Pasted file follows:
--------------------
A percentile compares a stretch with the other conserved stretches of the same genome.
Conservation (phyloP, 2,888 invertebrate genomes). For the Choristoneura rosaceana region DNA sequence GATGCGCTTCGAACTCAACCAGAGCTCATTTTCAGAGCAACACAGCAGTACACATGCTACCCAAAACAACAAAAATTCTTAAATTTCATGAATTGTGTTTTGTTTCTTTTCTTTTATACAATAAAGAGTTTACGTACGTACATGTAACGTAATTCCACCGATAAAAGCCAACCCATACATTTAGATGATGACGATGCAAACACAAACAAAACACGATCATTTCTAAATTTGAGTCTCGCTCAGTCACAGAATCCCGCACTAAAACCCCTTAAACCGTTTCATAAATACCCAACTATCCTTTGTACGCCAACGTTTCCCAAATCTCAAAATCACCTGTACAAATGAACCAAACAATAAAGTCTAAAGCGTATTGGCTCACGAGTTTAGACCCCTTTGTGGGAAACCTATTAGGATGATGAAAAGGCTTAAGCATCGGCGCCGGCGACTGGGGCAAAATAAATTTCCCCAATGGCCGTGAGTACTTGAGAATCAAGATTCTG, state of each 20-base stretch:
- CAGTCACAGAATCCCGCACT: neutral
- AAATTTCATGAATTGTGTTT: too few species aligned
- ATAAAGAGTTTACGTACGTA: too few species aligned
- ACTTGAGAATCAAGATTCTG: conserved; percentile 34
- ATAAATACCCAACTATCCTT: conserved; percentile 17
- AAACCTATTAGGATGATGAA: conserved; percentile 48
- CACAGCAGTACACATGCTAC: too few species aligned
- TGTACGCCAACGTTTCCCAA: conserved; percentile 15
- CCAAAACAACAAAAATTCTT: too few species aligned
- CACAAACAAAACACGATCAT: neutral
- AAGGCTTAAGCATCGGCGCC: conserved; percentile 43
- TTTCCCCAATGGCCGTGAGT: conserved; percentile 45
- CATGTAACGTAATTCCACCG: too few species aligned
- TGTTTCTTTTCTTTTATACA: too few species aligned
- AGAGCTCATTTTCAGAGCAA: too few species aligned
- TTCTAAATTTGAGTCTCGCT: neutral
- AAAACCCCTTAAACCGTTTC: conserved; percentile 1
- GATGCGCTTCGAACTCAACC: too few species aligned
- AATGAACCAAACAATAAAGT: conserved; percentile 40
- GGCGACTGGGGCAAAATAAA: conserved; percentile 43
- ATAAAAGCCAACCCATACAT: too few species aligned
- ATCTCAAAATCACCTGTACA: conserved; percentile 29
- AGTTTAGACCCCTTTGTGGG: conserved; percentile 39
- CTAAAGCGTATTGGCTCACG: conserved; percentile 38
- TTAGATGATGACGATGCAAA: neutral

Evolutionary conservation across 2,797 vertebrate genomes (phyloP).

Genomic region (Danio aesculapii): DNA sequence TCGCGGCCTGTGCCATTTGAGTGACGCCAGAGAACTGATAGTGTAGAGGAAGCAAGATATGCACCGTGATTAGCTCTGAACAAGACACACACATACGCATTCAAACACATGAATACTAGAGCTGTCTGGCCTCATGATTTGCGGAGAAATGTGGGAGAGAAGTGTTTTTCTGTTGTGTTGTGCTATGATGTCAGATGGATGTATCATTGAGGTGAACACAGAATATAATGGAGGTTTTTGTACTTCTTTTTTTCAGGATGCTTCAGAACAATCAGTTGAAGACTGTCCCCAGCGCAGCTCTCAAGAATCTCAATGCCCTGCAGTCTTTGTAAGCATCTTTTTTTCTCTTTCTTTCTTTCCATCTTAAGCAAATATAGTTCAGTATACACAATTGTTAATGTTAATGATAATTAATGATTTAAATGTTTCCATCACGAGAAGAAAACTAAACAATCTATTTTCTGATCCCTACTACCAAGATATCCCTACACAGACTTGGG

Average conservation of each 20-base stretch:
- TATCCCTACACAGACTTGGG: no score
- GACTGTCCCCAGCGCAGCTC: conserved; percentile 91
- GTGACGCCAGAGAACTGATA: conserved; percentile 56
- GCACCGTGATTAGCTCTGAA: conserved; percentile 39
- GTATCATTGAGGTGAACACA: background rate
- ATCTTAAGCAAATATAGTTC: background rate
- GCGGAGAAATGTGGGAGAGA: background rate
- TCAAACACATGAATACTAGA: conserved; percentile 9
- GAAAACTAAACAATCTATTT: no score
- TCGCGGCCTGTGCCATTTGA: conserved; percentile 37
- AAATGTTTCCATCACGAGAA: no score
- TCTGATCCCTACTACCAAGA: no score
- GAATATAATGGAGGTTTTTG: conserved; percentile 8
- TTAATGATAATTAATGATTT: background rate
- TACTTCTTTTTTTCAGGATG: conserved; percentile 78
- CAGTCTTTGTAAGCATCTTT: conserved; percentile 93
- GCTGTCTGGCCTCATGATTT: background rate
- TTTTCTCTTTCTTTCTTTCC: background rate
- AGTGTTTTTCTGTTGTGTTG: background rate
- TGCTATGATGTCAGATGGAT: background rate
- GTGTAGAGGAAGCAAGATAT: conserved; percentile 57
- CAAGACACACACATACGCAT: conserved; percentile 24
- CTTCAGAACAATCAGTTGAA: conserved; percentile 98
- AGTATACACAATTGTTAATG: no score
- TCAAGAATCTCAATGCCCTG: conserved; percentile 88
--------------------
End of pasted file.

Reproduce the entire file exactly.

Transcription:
A percentile compares a stretch with the other conserved stretches of the same genome.
Conservation (phyloP, 2,888 invertebrate genomes). For the Choristoneura rosaceana region DNA sequence GATGCGCTTCGAACTCAACCAGAGCTCATTTTCAGAGCAACACAGCAGTACACATGCTACCCAAAACAACAAAAATTCTTAAATTTCATGAATTGTGTTTTGTTTCTTTTCTTTTATACAATAAAGAGTTTACGTACGTACATGTAACGTAATTCCACCGATAAAAGCCAACCCATACATTTAGATGATGACGATGCAAACACAAACAAAACACGATCATTTCTAAATTTGAGTCTCGCTCAGTCACAGAATCCCGCACTAAAACCCCTTAAACCGTTTCATAAATACCCAACTATCCTTTGTACGCCAACGTTTCCCAAATCTCAAAATCACCTGTACAAATGAACCAAACAATAAAGTCTAAAGCGTATTGGCTCACGAGTTTAGACCCCTTTGTGGGAAACCTATTAGGATGATGAAAAGGCTTAAGCATCGGCGCCGGCGACTGGGGCAAAATAAATTTCCCCAATGGCCGTGAGTACTTGAGAATCAAGATTCTG, state of each 20-base stretch:
- CAGTCACAGAATCCCGCACT: neutral
- AAATTTCATGAATTGTGTTT: too few species aligned
- ATAAAGAGTTTACGTACGTA: too few species aligned
- ACTTGAGAATCAAGATTCTG: conserved; percentile 34
- ATAAATACCCAACTATCCTT: conserved; percentile 17
- AAACCTATTAGGATGATGAA: conserved; percentile 48
- CACAGCAGTACACATGCTAC: too few species aligned
- TGTACGCCAACGTTTCCCAA: conserved; percentile 15
- CCAAAACAACAAAAATTCTT: too few species aligned
- CACAAACAAAACACGATCAT: neutral
- AAGGCTTAAGCATCGGCGCC: conserved; percentile 43
- TTTCCCCAATGGCCGTGAGT: conserved; percentile 45
- CATGTAACGTAATTCCACCG: too few species aligned
- TGTTTCTTTTCTTTTATACA: too few species aligned
- AGAGCTCATTTTCAGAGCAA: too few species aligned
- TTCTAAATTTGAGTCTCGCT: neutral
- AAAACCCCTTAAACCGTTTC: conserved; percentile 1
- GATGCGCTTCGAACTCAACC: too few species aligned
- AATGAACCAAACAATAAAGT: conserved; percentile 40
- GGCGACTGGGGCAAAATAAA: conserved; percentile 43
- ATAAAAGCCAACCCATACAT: too few species aligned
- ATCTCAAAATCACCTGTACA: conserved; percentile 29
- AGTTTAGACCCCTTTGTGGG: conserved; percentile 39
- CTAAAGCGTATTGGCTCACG: conserved; percentile 38
- TTAGATGATGACGATGCAAA: neutral

Evolutionary conservation across 2,797 vertebrate genomes (phyloP).

Genomic region (Danio aesculapii): DNA sequence TCGCGGCCTGTGCCATTTGAGTGACGCCAGAGAACTGATAGTGTAGAGGAAGCAAGATATGCACCGTGATTAGCTCTGAACAAGACACACACATACGCATTCAAACACATGAATACTAGAGCTGTCTGGCCTCATGATTTGCGGAGAAATGTGGGAGAGAAGTGTTTTTCTGTTGTGTTGTGCTATGATGTCAGATGGATGTATCATTGAGGTGAACACAGAATATAATGGAGGTTTTTGTACTTCTTTTTTTCAGGATGCTTCAGAACAATCAGTTGAAGACTGTCCCCAGCGCAGCTCTCAAGAATCTCAATGCCCTGCAGTCTTTGTAAGCATCTTTTTTTCTCTTTCTTTCTTTCCATCTTAAGCAAATATAGTTCAGTATACACAATTGTTAATGTTAATGATAATTAATGATTTAAATGTTTCCATCACGAGAAGAAAACTAAACAATCTATTTTCTGATCCCTACTACCAAGATATCCCTACACAGACTTGGG

Average conservation of each 20-base stretch:
- TATCCCTACACAGACTTGGG: no score
- GACTGTCCCCAGCGCAGCTC: conserved; percentile 91
- GTGACGCCAGAGAACTGATA: conserved; percentile 56
- GCACCGTGATTAGCTCTGAA: conserved; percentile 39
- GTATCATTGAGGTGAACACA: background rate
- ATCTTAAGCAAATATAGTTC: background rate
- GCGGAGAAATGTGGGAGAGA: background rate
- TCAAACACATGAATACTAGA: conserved; percentile 9
- GAAAACTAAACAATCTATTT: no score
- TCGCGGCCTGTGCCATTTGA: conserved; percentile 37
- AAATGTTTCCATCACGAGAA: no score
- TCTGATCCCTACTACCAAGA: no score
- GAATATAATGGAGGTTTTTG: conserved; percentile 8
- TTAATGATAATTAATGATTT: background rate
- TACTTCTTTTTTTCAGGATG: conserved; percentile 78
- CAGTCTTTGTAAGCATCTTT: conserved; percentile 93
- GCTGTCTGGCCTCATGATTT: background rate
- TTTTCTCTTTCTTTCTTTCC: background rate
- AGTGTTTTTCTGTTGTGTTG: background rate
- TGCTATGATGTCAGATGGAT: background rate
- GTGTAGAGGAAGCAAGATAT: conserved; percentile 57
- CAAGACACACACATACGCAT: conserved; percentile 24
- CTTCAGAACAATCAGTTGAA: conserved; percentile 98
- AGTATACACAATTGTTAATG: no score
- TCAAGAATCTCAATGCCCTG: conserved; percentile 88